Really? So, the girlscout who saw your cute puppy in the foyer and couldn't resist opening the door to pet him...she "THRETENs" you? Or, the frail 80 y.o. mentally "slow" neighbor who stumbles in your door in his boxers and without his dentures...he "THRETENs" you?

    Well...you're in luck. You can blast away now. You don't have to think at all. You don't have to justify your shooting to anyone. Great job. Oh, you may want to avoid shooting the puppy...or not.

  • heat764 Jul 1, 6:29 p.m.

    I think it's about time we received some increase in our liberties, instead of the usual which is increase in government power. Especially in the case of defending yourself, your home and/or your family. With the current state of the economy crime is on the rise. If you look at the statistics for NC Crime you will find that B&E is rapidly increasing. I Have no desire to take another person's life and if the neighbor kid breaks in my house and steals my blender I will let him and call the cops, but if someone comes up the stairs the my bedroom they obviously want more than the blender and thus they will get more.

  • randall0123a Jul 1, 5:33 p.m.

    BIlzac, more comments on some of your posts:

    “I don't need legislation making it legal for me to go ahead and choose a head shot.”
    - But, you DO need legislation to help protect you from being a victim twice, if the person that broke into your house or their family tries to sue you from any harm that befell the criminal during said crime. Per the recent changes, you ARE protected now.

    “But I DO think there are at least a handful of them out there. I've seen and known plenty of people that I would definitely shiver to think of them owning and wielding a gun of any kind.”
    - By definition, you are describing those that do not abide by our laws of society. Those on this blog (hopefully) are law abiding citizens and gun owners that enjoy the 2nd amendment right to protect ourselves against uninvited invasion and threats to our homes and family.

  • randall0123a Jul 1, 5:29 p.m.

    BIlzac, to comment on some of your posts:

    "A pacifist is someone who does not believe in the use of violence to accomplish anything."
    - I would like to see how a pacifist would propose to stop a criminal without violence.

    "A Castle Law is a good thing. I know I haven't said otherwise, and neither has Haggis as I can recall."
    - The problem people are having with the mentioned names is the use of exaggeration. Like turning a No Trespassing sign on the door of a gun owner, to shooting people turning around in the driveway.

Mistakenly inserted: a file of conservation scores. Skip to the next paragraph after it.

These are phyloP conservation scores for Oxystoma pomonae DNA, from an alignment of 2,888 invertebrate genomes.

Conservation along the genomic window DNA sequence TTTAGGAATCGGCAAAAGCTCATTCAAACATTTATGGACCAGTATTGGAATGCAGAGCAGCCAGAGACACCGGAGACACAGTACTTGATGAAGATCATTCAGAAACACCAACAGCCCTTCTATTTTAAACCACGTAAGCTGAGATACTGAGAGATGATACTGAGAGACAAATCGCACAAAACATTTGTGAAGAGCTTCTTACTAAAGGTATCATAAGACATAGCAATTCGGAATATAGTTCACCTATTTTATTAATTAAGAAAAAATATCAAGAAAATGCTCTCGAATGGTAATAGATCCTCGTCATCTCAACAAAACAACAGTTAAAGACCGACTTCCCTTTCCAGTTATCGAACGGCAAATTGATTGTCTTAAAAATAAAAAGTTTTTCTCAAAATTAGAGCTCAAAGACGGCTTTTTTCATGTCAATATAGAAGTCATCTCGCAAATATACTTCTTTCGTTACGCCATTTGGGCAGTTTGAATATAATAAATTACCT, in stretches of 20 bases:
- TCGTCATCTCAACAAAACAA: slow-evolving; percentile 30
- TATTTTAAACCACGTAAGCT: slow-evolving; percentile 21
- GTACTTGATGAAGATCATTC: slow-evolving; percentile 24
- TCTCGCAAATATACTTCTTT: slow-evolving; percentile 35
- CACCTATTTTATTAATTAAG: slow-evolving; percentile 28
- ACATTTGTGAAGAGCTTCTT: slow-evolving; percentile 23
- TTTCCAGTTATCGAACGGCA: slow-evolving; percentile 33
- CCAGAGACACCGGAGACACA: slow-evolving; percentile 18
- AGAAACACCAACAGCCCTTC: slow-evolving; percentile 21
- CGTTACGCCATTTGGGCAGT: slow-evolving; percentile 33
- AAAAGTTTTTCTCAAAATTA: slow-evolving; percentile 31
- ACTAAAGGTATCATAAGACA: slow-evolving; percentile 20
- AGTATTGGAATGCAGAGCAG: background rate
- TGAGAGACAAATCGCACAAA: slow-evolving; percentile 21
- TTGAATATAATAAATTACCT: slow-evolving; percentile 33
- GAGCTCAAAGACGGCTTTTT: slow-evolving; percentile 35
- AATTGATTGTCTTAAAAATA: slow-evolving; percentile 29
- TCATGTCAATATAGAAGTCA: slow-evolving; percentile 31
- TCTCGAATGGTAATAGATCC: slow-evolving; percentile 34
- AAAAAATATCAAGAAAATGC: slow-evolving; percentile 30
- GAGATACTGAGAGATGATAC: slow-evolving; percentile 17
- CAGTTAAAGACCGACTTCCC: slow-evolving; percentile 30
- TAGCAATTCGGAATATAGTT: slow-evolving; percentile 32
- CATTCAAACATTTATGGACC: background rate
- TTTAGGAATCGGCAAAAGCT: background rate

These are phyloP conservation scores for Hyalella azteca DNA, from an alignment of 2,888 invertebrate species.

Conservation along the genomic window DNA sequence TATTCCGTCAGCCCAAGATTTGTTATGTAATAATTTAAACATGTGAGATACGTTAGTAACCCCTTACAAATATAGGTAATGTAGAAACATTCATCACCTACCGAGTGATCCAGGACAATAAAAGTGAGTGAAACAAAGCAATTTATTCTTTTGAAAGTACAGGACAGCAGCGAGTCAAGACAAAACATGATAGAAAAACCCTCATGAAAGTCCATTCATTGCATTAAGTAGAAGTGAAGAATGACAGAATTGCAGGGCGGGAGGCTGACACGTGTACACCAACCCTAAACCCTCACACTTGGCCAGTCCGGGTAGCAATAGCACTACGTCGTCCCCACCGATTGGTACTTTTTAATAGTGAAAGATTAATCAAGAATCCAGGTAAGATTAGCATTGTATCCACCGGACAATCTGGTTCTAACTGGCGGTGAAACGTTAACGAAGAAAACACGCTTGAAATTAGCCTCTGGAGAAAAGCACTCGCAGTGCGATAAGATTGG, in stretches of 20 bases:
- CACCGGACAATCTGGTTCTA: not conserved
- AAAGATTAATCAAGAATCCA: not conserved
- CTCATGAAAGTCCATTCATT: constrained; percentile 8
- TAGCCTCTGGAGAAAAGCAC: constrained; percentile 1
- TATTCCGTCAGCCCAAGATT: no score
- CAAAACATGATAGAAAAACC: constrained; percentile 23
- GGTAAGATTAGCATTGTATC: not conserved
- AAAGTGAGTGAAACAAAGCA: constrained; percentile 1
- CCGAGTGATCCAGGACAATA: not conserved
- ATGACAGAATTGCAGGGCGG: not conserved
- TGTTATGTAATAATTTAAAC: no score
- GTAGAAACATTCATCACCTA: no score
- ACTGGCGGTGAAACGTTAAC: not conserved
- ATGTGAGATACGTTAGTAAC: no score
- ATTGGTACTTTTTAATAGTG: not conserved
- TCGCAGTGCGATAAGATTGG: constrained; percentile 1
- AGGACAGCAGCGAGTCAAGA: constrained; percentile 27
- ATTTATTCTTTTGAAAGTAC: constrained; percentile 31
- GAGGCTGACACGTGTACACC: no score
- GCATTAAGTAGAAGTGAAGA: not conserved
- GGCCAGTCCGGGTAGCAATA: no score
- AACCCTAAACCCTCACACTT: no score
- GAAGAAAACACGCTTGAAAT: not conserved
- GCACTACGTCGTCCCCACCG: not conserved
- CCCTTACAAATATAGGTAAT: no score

"I suppose if I have a No Trespassing sign at the front of my driveway, and someone chooses to use my driveway for a turn around...well, if I find them threatening, do I get to fire at them now?"
    - I’m not sure who other than a psychotic or disturbed person would even fathom such a thing, but my recommendation to your question would be NO.

  • unclegrits Jul 1, 5:03 p.m.

    "Unclegrits......Really? I don't understand why people don't value their lives and their loved ones lives over some criminals life."

    That really does not matter. Take our soldiers for example, the majority of them in their first combat will not shoot their weapon or will shoot above the enemy. Most of us are wired to not want to hurt anyone and that includes all the people on this forum boasting about how quick they would fire their weapon at an intruder. Truth is 95% would hesitate.

  • BIlzac Jul 1, 4:14 p.m.

    I suppose if I have a No Trespassing sign at the front of my driveway, and someone chooses to use my driveway for a turn around...well, if I find them threatening, do I get to fire at them now?

    If someone breaks into my house and I am there, I'm going to do everything in my power to protect and defend my family, including violence at whatever level I deem is necessary.

    I don't need legislation making it legal for me to go ahead and choose a head shot.

    I'm not a fan or protector of criminals. As far as I am concerned we give them more than enough rights already.

    I still don't need the expansion that comes with this legislation, other than the burden of proof changes.

    Someone else said it best earlier.

    I don't think ALL gun owners are looking for an opportunity to shoot someone.

    But I DO think there are at least a handful of them out there. I've seen and known plenty of people that I would definitely shiver to think of them owning and wielding a gun of any kind.

  • BIlzac Jul 1, 4:10 p.m.

    Some of you all need a few more positive experiences with true civil discourse...

    A person disagreeing with your viewpoint does not cause that person to become whatever you want them to be in your mind.

    A pacifist is someone who does not believe in the use of violence to accomplish anything.

    Not wanting to make it even easier for a regular citizen to take the life of another person is far from a pacifist.

    A Castle Law is a good thing. I know I haven't said otherwise, and neither has Haggis as I can recall.

    I'm even fine with passing the burden of proof to the prosecution in a case where a homeowner shot an intruder.

    But when you give a gun owner carte blanche to committ murder, you've gone too far.

    Our policemen must justify their uses of deadly force, and THEY are trained extensively in how to handle such situations.

    I'm not suggesting there will be an outpouring of criminals shot by homeowners.

    I'm suggesting that it could now happen.